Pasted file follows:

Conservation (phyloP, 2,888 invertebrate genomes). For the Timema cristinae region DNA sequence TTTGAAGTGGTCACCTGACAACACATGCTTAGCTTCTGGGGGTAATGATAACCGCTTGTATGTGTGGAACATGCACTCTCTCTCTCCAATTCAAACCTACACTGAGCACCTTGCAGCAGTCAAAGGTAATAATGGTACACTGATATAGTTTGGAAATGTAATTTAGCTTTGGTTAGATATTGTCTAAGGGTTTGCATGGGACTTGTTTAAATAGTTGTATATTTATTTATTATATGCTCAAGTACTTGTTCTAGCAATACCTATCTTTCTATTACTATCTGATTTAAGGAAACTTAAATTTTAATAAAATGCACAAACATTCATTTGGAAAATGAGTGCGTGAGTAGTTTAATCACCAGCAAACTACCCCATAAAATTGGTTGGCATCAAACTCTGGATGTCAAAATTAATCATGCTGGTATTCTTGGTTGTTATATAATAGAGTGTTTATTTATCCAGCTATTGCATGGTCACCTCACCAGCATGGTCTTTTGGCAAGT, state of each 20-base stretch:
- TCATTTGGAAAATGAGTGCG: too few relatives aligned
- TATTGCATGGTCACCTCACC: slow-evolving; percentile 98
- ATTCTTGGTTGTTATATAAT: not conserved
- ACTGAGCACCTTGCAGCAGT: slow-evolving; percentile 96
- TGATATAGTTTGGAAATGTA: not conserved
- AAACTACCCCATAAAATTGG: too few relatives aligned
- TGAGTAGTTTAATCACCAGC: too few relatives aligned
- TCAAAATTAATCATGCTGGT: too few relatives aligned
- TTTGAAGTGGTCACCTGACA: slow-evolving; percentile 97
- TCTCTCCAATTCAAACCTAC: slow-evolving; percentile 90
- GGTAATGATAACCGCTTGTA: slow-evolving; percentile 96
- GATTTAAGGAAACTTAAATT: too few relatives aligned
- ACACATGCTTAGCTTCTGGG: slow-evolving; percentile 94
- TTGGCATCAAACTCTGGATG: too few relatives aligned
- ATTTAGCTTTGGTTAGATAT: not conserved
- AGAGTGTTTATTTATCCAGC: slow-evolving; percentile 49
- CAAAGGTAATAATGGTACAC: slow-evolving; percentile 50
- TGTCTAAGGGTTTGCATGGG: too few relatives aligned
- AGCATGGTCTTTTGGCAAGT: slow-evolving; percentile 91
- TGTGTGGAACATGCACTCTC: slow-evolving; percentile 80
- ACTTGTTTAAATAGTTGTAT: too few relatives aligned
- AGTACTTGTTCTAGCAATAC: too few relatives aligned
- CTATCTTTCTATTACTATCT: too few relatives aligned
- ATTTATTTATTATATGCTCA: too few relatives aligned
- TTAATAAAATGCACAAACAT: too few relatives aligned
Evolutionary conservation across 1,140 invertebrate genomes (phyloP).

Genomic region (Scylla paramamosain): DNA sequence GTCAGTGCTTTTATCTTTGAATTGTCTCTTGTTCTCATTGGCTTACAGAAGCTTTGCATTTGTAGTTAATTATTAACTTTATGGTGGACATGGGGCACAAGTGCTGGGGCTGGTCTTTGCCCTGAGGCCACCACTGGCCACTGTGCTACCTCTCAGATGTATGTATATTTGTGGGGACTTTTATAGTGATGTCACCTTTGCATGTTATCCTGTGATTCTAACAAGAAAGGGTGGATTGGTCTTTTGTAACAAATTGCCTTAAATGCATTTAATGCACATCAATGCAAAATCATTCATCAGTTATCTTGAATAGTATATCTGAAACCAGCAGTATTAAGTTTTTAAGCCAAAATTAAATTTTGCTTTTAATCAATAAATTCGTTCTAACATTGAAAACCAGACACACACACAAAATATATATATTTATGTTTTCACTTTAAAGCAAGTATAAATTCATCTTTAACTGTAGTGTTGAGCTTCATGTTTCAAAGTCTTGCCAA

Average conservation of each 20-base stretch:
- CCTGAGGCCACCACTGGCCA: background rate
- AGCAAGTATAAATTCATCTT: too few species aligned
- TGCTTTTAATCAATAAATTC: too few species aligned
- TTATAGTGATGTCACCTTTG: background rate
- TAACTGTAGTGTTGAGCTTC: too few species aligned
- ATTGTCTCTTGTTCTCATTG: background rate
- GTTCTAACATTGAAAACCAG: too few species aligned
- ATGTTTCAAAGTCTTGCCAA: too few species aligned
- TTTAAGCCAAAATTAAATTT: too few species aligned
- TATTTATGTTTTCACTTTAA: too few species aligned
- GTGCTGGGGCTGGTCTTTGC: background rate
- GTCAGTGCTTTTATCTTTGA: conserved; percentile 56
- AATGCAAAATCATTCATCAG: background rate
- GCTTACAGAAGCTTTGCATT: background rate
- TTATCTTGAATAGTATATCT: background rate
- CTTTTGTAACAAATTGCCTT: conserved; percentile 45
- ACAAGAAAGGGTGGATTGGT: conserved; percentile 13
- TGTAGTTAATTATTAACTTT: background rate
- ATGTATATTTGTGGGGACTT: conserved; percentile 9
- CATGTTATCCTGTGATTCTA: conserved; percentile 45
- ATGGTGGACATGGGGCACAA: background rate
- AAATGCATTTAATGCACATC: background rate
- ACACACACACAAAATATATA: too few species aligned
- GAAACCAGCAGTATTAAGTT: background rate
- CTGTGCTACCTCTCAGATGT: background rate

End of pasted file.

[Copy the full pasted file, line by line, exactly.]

Conservation (phyloP, 2,888 invertebrate genomes). For the Timema cristinae region DNA sequence TTTGAAGTGGTCACCTGACAACACATGCTTAGCTTCTGGGGGTAATGATAACCGCTTGTATGTGTGGAACATGCACTCTCTCTCTCCAATTCAAACCTACACTGAGCACCTTGCAGCAGTCAAAGGTAATAATGGTACACTGATATAGTTTGGAAATGTAATTTAGCTTTGGTTAGATATTGTCTAAGGGTTTGCATGGGACTTGTTTAAATAGTTGTATATTTATTTATTATATGCTCAAGTACTTGTTCTAGCAATACCTATCTTTCTATTACTATCTGATTTAAGGAAACTTAAATTTTAATAAAATGCACAAACATTCATTTGGAAAATGAGTGCGTGAGTAGTTTAATCACCAGCAAACTACCCCATAAAATTGGTTGGCATCAAACTCTGGATGTCAAAATTAATCATGCTGGTATTCTTGGTTGTTATATAATAGAGTGTTTATTTATCCAGCTATTGCATGGTCACCTCACCAGCATGGTCTTTTGGCAAGT, state of each 20-base stretch:
- TCATTTGGAAAATGAGTGCG: too few relatives aligned
- TATTGCATGGTCACCTCACC: slow-evolving; percentile 98
- ATTCTTGGTTGTTATATAAT: not conserved
- ACTGAGCACCTTGCAGCAGT: slow-evolving; percentile 96
- TGATATAGTTTGGAAATGTA: not conserved
- AAACTACCCCATAAAATTGG: too few relatives aligned
- TGAGTAGTTTAATCACCAGC: too few relatives aligned
- TCAAAATTAATCATGCTGGT: too few relatives aligned
- TTTGAAGTGGTCACCTGACA: slow-evolving; percentile 97
- TCTCTCCAATTCAAACCTAC: slow-evolving; percentile 90
- GGTAATGATAACCGCTTGTA: slow-evolving; percentile 96
- GATTTAAGGAAACTTAAATT: too few relatives aligned
- ACACATGCTTAGCTTCTGGG: slow-evolving; percentile 94
- TTGGCATCAAACTCTGGATG: too few relatives aligned
- ATTTAGCTTTGGTTAGATAT: not conserved
- AGAGTGTTTATTTATCCAGC: slow-evolving; percentile 49
- CAAAGGTAATAATGGTACAC: slow-evolving; percentile 50
- TGTCTAAGGGTTTGCATGGG: too few relatives aligned
- AGCATGGTCTTTTGGCAAGT: slow-evolving; percentile 91
- TGTGTGGAACATGCACTCTC: slow-evolving; percentile 80
- ACTTGTTTAAATAGTTGTAT: too few relatives aligned
- AGTACTTGTTCTAGCAATAC: too few relatives aligned
- CTATCTTTCTATTACTATCT: too few relatives aligned
- ATTTATTTATTATATGCTCA: too few relatives aligned
- TTAATAAAATGCACAAACAT: too few relatives aligned
Evolutionary conservation across 1,140 invertebrate genomes (phyloP).

Genomic region (Scylla paramamosain): DNA sequence GTCAGTGCTTTTATCTTTGAATTGTCTCTTGTTCTCATTGGCTTACAGAAGCTTTGCATTTGTAGTTAATTATTAACTTTATGGTGGACATGGGGCACAAGTGCTGGGGCTGGTCTTTGCCCTGAGGCCACCACTGGCCACTGTGCTACCTCTCAGATGTATGTATATTTGTGGGGACTTTTATAGTGATGTCACCTTTGCATGTTATCCTGTGATTCTAACAAGAAAGGGTGGATTGGTCTTTTGTAACAAATTGCCTTAAATGCATTTAATGCACATCAATGCAAAATCATTCATCAGTTATCTTGAATAGTATATCTGAAACCAGCAGTATTAAGTTTTTAAGCCAAAATTAAATTTTGCTTTTAATCAATAAATTCGTTCTAACATTGAAAACCAGACACACACACAAAATATATATATTTATGTTTTCACTTTAAAGCAAGTATAAATTCATCTTTAACTGTAGTGTTGAGCTTCATGTTTCAAAGTCTTGCCAA

Average conservation of each 20-base stretch:
- CCTGAGGCCACCACTGGCCA: background rate
- AGCAAGTATAAATTCATCTT: too few species aligned
- TGCTTTTAATCAATAAATTC: too few species aligned
- TTATAGTGATGTCACCTTTG: background rate
- TAACTGTAGTGTTGAGCTTC: too few species aligned
- ATTGTCTCTTGTTCTCATTG: background rate
- GTTCTAACATTGAAAACCAG: too few species aligned
- ATGTTTCAAAGTCTTGCCAA: too few species aligned
- TTTAAGCCAAAATTAAATTT: too few species aligned
- TATTTATGTTTTCACTTTAA: too few species aligned
- GTGCTGGGGCTGGTCTTTGC: background rate
- GTCAGTGCTTTTATCTTTGA: conserved; percentile 56
- AATGCAAAATCATTCATCAG: background rate
- GCTTACAGAAGCTTTGCATT: background rate
- TTATCTTGAATAGTATATCT: background rate
- CTTTTGTAACAAATTGCCTT: conserved; percentile 45
- ACAAGAAAGGGTGGATTGGT: conserved; percentile 13
- TGTAGTTAATTATTAACTTT: background rate
- ATGTATATTTGTGGGGACTT: conserved; percentile 9
- CATGTTATCCTGTGATTCTA: conserved; percentile 45
- ATGGTGGACATGGGGCACAA: background rate
- AAATGCATTTAATGCACATC: background rate
- ACACACACACAAAATATATA: too few species aligned
- GAAACCAGCAGTATTAAGTT: background rate
- CTGTGCTACCTCTCAGATGT: background rate